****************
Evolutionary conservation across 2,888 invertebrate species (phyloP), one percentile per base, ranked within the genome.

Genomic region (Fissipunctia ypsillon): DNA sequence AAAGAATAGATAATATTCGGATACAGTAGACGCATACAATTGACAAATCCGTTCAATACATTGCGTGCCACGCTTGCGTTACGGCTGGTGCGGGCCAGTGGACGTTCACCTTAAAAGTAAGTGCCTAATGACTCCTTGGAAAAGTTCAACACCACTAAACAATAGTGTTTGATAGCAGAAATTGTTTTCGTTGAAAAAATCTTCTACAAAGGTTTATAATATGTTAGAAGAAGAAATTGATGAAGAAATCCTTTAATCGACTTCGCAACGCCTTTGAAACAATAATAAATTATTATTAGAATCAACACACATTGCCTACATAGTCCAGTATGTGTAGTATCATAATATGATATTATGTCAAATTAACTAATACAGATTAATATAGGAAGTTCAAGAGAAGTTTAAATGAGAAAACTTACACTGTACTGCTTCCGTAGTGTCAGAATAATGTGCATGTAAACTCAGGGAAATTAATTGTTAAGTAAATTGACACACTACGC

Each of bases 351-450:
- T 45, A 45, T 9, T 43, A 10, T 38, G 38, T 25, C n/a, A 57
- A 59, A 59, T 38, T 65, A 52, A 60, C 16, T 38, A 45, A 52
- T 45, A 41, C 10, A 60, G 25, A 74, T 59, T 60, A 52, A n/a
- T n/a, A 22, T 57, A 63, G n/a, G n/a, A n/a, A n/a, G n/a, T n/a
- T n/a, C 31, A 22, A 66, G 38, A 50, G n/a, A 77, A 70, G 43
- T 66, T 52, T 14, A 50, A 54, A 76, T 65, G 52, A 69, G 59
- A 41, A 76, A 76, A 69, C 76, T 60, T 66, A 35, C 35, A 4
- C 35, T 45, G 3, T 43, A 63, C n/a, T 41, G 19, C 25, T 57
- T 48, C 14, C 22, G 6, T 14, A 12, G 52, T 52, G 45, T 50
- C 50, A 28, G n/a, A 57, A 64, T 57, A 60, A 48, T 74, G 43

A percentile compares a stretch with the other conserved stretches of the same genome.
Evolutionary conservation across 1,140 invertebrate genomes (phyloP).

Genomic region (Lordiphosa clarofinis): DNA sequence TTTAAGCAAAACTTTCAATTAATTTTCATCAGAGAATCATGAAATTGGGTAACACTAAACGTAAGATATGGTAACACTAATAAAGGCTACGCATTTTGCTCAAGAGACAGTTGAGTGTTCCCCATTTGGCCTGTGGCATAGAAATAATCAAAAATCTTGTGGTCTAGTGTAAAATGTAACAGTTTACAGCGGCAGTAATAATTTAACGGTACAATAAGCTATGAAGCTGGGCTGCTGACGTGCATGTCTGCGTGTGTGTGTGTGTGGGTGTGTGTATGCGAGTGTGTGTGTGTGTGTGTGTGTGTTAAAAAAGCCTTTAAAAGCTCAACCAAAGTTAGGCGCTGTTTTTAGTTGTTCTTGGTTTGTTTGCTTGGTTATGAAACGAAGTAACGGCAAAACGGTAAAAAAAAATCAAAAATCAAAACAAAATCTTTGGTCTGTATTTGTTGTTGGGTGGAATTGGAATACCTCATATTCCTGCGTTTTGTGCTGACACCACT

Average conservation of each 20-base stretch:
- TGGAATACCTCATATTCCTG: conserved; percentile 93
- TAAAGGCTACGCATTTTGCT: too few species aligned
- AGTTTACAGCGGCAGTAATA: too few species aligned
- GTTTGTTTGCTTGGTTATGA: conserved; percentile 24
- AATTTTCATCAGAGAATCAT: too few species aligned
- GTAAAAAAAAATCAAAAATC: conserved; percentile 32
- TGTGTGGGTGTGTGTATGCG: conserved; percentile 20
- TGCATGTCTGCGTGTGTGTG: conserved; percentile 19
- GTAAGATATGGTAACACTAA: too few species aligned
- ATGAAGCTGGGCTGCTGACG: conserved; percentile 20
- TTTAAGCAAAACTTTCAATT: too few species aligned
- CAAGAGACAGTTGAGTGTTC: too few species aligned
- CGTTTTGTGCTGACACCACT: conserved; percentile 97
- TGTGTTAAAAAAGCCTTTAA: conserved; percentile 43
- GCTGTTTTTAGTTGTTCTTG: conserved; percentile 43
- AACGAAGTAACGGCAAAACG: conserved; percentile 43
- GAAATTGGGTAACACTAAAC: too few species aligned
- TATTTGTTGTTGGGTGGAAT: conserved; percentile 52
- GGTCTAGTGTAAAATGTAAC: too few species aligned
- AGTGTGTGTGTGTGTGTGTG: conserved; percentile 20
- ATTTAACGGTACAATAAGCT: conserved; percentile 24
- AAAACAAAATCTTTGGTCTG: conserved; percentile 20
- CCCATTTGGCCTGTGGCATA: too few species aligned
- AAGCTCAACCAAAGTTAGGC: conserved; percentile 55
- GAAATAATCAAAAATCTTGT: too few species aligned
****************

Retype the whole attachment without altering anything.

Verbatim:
Evolutionary conservation across 2,888 invertebrate species (phyloP), one percentile per base, ranked within the genome.

Genomic region (Fissipunctia ypsillon): DNA sequence AAAGAATAGATAATATTCGGATACAGTAGACGCATACAATTGACAAATCCGTTCAATACATTGCGTGCCACGCTTGCGTTACGGCTGGTGCGGGCCAGTGGACGTTCACCTTAAAAGTAAGTGCCTAATGACTCCTTGGAAAAGTTCAACACCACTAAACAATAGTGTTTGATAGCAGAAATTGTTTTCGTTGAAAAAATCTTCTACAAAGGTTTATAATATGTTAGAAGAAGAAATTGATGAAGAAATCCTTTAATCGACTTCGCAACGCCTTTGAAACAATAATAAATTATTATTAGAATCAACACACATTGCCTACATAGTCCAGTATGTGTAGTATCATAATATGATATTATGTCAAATTAACTAATACAGATTAATATAGGAAGTTCAAGAGAAGTTTAAATGAGAAAACTTACACTGTACTGCTTCCGTAGTGTCAGAATAATGTGCATGTAAACTCAGGGAAATTAATTGTTAAGTAAATTGACACACTACGC

Each of bases 351-450:
- T 45, A 45, T 9, T 43, A 10, T 38, G 38, T 25, C n/a, A 57
- A 59, A 59, T 38, T 65, A 52, A 60, C 16, T 38, A 45, A 52
- T 45, A 41, C 10, A 60, G 25, A 74, T 59, T 60, A 52, A n/a
- T n/a, A 22, T 57, A 63, G n/a, G n/a, A n/a, A n/a, G n/a, T n/a
- T n/a, C 31, A 22, A 66, G 38, A 50, G n/a, A 77, A 70, G 43
- T 66, T 52, T 14, A 50, A 54, A 76, T 65, G 52, A 69, G 59
- A 41, A 76, A 76, A 69, C 76, T 60, T 66, A 35, C 35, A 4
- C 35, T 45, G 3, T 43, A 63, C n/a, T 41, G 19, C 25, T 57
- T 48, C 14, C 22, G 6, T 14, A 12, G 52, T 52, G 45, T 50
- C 50, A 28, G n/a, A 57, A 64, T 57, A 60, A 48, T 74, G 43

A percentile compares a stretch with the other conserved stretches of the same genome.
Evolutionary conservation across 1,140 invertebrate genomes (phyloP).

Genomic region (Lordiphosa clarofinis): DNA sequence TTTAAGCAAAACTTTCAATTAATTTTCATCAGAGAATCATGAAATTGGGTAACACTAAACGTAAGATATGGTAACACTAATAAAGGCTACGCATTTTGCTCAAGAGACAGTTGAGTGTTCCCCATTTGGCCTGTGGCATAGAAATAATCAAAAATCTTGTGGTCTAGTGTAAAATGTAACAGTTTACAGCGGCAGTAATAATTTAACGGTACAATAAGCTATGAAGCTGGGCTGCTGACGTGCATGTCTGCGTGTGTGTGTGTGTGGGTGTGTGTATGCGAGTGTGTGTGTGTGTGTGTGTGTGTTAAAAAAGCCTTTAAAAGCTCAACCAAAGTTAGGCGCTGTTTTTAGTTGTTCTTGGTTTGTTTGCTTGGTTATGAAACGAAGTAACGGCAAAACGGTAAAAAAAAATCAAAAATCAAAACAAAATCTTTGGTCTGTATTTGTTGTTGGGTGGAATTGGAATACCTCATATTCCTGCGTTTTGTGCTGACACCACT

Average conservation of each 20-base stretch:
- TGGAATACCTCATATTCCTG: conserved; percentile 93
- TAAAGGCTACGCATTTTGCT: too few species aligned
- AGTTTACAGCGGCAGTAATA: too few species aligned
- GTTTGTTTGCTTGGTTATGA: conserved; percentile 24
- AATTTTCATCAGAGAATCAT: too few species aligned
- GTAAAAAAAAATCAAAAATC: conserved; percentile 32
- TGTGTGGGTGTGTGTATGCG: conserved; percentile 20
- TGCATGTCTGCGTGTGTGTG: conserved; percentile 19
- GTAAGATATGGTAACACTAA: too few species aligned
- ATGAAGCTGGGCTGCTGACG: conserved; percentile 20
- TTTAAGCAAAACTTTCAATT: too few species aligned
- CAAGAGACAGTTGAGTGTTC: too few species aligned
- CGTTTTGTGCTGACACCACT: conserved; percentile 97
- TGTGTTAAAAAAGCCTTTAA: conserved; percentile 43
- GCTGTTTTTAGTTGTTCTTG: conserved; percentile 43
- AACGAAGTAACGGCAAAACG: conserved; percentile 43
- GAAATTGGGTAACACTAAAC: too few species aligned
- TATTTGTTGTTGGGTGGAAT: conserved; percentile 52
- GGTCTAGTGTAAAATGTAAC: too few species aligned
- AGTGTGTGTGTGTGTGTGTG: conserved; percentile 20
- ATTTAACGGTACAATAAGCT: conserved; percentile 24
- AAAACAAAATCTTTGGTCTG: conserved; percentile 20
- CCCATTTGGCCTGTGGCATA: too few species aligned
- AAGCTCAACCAAAGTTAGGC: conserved; percentile 55
- GAAATAATCAAAAATCTTGT: too few species aligned